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What is it with the forest

March 21 is celebrated as a celebration of World Forest Day. Forests are defined as areas overgrown by abandoned wild trees, forests that are the natural habitat of flora and fauna. Malaysia is rich in a variety of forest types that store a wide variety of flora and fauna. Every species that exists plays an important role in ensuring the stability of the ecosystem and with the decrease in this diversity of life, there is a decrease in the stability in the ecosystem. Most importantly, the existence of forests is also recognized as the key to preventing climate change.

According to the United Nations (UN), about 1.6 million people depend on forests for livelihood, medicine, fuel, food and even shelter. Unfortunately, we fail to see and evaluate the importance of the function and role of biodiversity in forests in maintaining the prosperity and well -being of universal human beings.

To understand the importance of forests, the Ayer Hitam Forest Reserve, Puchong owned by Universiti Putra Malaysia (UPM) can be used as an example. This forest serves for teaching, research and training activities for UPM students, staff and researchers. The 1,176.1 -hectare forest is inhabited by 430 species of flowering plants, 33 species of ferns, 127 species of logs and 99 species of herbs. Here there is also fauna, including five of the 10 species of large mammals in Peninsular Malaysia, 208 species of birds including 35 endangered species and 30 species of migratory species, 14 species of small mammals including kongkang, 13 species of bats, 18 species of frogs, two species of reptiles and 10 fish species. The diversity of this species is an attraction among researchers to conduct scientific studies on the forest reserve through expertise in various disciplines. In fact, this forest acts as a ‘carbon sequestration’ which is an absorber of carbon and toxic gases while supplying oxygen to the population, apart from being a source of water with the water quality of Sungai Rasau as far as 2 kilometers starting from the source is Class 1 water and very clear. All these services are provided free of charge by the Creator naturally.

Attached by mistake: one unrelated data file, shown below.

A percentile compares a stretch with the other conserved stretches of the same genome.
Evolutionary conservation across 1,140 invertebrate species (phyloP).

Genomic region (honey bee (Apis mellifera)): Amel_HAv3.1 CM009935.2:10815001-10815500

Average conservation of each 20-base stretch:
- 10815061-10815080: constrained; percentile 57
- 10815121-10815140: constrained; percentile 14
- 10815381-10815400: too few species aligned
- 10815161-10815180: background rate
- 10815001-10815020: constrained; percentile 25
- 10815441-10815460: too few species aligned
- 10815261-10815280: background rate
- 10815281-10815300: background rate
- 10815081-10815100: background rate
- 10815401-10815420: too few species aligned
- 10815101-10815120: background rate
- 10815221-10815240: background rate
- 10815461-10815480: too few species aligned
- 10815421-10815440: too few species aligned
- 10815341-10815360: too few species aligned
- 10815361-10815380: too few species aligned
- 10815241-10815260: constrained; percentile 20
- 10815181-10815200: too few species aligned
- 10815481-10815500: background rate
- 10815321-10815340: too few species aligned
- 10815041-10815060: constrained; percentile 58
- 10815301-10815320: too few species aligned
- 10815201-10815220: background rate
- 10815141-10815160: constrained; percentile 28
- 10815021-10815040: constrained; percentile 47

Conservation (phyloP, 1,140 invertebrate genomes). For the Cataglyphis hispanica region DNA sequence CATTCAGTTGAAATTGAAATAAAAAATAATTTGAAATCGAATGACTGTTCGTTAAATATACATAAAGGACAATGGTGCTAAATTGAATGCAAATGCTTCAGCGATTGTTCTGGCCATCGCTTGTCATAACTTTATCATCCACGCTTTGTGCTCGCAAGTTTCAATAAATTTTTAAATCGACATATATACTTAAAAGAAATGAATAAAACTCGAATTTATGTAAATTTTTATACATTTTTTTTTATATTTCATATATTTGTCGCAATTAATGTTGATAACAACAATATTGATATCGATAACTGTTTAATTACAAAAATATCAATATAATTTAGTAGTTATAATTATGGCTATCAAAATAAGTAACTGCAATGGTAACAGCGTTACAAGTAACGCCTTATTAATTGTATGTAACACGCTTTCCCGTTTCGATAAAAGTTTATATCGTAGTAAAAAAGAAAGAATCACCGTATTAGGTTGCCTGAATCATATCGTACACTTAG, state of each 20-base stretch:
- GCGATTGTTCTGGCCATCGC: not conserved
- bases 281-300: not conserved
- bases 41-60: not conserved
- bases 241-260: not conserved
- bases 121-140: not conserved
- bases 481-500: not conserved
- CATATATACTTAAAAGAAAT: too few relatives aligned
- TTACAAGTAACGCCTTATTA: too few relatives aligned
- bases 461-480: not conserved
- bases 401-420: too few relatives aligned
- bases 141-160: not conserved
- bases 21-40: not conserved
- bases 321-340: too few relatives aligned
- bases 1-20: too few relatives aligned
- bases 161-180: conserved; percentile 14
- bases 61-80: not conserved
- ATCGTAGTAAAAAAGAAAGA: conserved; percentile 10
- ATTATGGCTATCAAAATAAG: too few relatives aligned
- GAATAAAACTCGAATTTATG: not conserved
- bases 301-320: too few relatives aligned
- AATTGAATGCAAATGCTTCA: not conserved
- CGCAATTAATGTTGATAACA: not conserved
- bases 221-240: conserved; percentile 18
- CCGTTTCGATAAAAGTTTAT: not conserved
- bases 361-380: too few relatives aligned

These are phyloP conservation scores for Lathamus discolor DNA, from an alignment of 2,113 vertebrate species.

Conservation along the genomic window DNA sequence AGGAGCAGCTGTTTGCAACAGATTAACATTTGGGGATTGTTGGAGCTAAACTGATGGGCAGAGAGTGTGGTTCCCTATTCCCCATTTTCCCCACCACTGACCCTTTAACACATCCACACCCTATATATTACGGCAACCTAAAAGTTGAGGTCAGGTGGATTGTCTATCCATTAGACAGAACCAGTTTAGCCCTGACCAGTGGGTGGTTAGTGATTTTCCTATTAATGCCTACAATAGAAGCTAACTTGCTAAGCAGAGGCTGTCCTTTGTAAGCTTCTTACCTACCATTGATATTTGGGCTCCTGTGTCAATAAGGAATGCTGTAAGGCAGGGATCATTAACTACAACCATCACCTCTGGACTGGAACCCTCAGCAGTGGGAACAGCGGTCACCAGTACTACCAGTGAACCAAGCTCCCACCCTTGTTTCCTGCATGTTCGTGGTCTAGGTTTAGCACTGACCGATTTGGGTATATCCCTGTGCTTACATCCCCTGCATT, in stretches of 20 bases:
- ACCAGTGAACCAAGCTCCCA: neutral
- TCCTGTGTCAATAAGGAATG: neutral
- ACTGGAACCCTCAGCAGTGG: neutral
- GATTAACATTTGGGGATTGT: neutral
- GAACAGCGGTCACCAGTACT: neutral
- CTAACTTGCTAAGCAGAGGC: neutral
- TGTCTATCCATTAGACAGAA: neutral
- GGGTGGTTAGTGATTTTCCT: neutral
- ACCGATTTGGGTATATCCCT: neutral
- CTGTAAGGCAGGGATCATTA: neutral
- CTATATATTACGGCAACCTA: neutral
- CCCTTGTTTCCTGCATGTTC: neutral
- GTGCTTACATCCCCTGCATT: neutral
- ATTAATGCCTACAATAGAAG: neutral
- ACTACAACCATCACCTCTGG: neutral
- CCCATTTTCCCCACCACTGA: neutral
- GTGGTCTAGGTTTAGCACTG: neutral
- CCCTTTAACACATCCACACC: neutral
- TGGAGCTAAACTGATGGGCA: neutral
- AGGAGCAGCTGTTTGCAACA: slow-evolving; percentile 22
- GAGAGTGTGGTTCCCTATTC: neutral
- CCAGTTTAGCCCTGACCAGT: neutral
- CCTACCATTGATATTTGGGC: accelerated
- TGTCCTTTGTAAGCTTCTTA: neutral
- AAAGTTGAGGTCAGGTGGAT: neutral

However, over time, forest ecosystems face the threat of deterioration of their function and integrity due to development and economic demands. Referring to the mangrove swamp ecosystem which has experienced drastic decline, its negative effects have been seen, including the decline in fishermen's catches including fish, crabs and shellfish which is partly due to the loss of mangrove swamp forest area which is a breeding ground for marine life. At the same time, it also results in the problem of coastal erosion caused by the loss of this natural breakwater. Sediment deposition in the estuary as a result of the destruction of mangrove swamp forests has affected the estuary area and caused floods, especially after heavy rains and during high tide.

The passionate exploration of the Permanent Forest Reserve has also resulted in conflicts between humans and wild animals. In October 2019 it was reported, there were over 180 cases of elephants leaving their original habitat in search of food. Most of the elephants are reported to come out of forest reserves around Pahang, such as Kemasul Forest Reserve (Temerloh), Kota Gelanggi Forest Reserve (Jerantut) and also Lesong Forest Reserve in Rompin because their original habitat has been explored to farms and gardens.

Therefore, the authorities at the state and district levels must ensure that every development plan involving the conversion of forest land use does not conflict with the physical planning plan, especially the National Physical Plan (NPP). The NPP identifies forest fragmentation as a threat to forest conservation and biodiversity. There is no doubt that the logging sector is important as a source of revenue for the state government. However, it is time for the implementation of ecosystem service fees (PES) to conserve forest resources for the sake of forest sustainability, society and the country. The concept of 'forest beyond timber' emphasizes logging activities not as one of the main sources of revenue for the state government, but instead sees forest services in playing a role in terms of eco-tourism, biodiversity and medicine in generating revenue for the state in the future. The fact is, only with sustainable planning and management can minimize the rate of loss of forested areas and prevent the occurrence of forest fragmentation.

By: Prof. Prof. Dr. Haliza Abdul Rahman, Head of Laboratory, Youth Laboratory in Leadership, Politics & Citizenship, Social Science Studies Institute (IPSAS), UPM


Date of Input: 12/07/2022 | Updated: 19/07/2022 | nooryati


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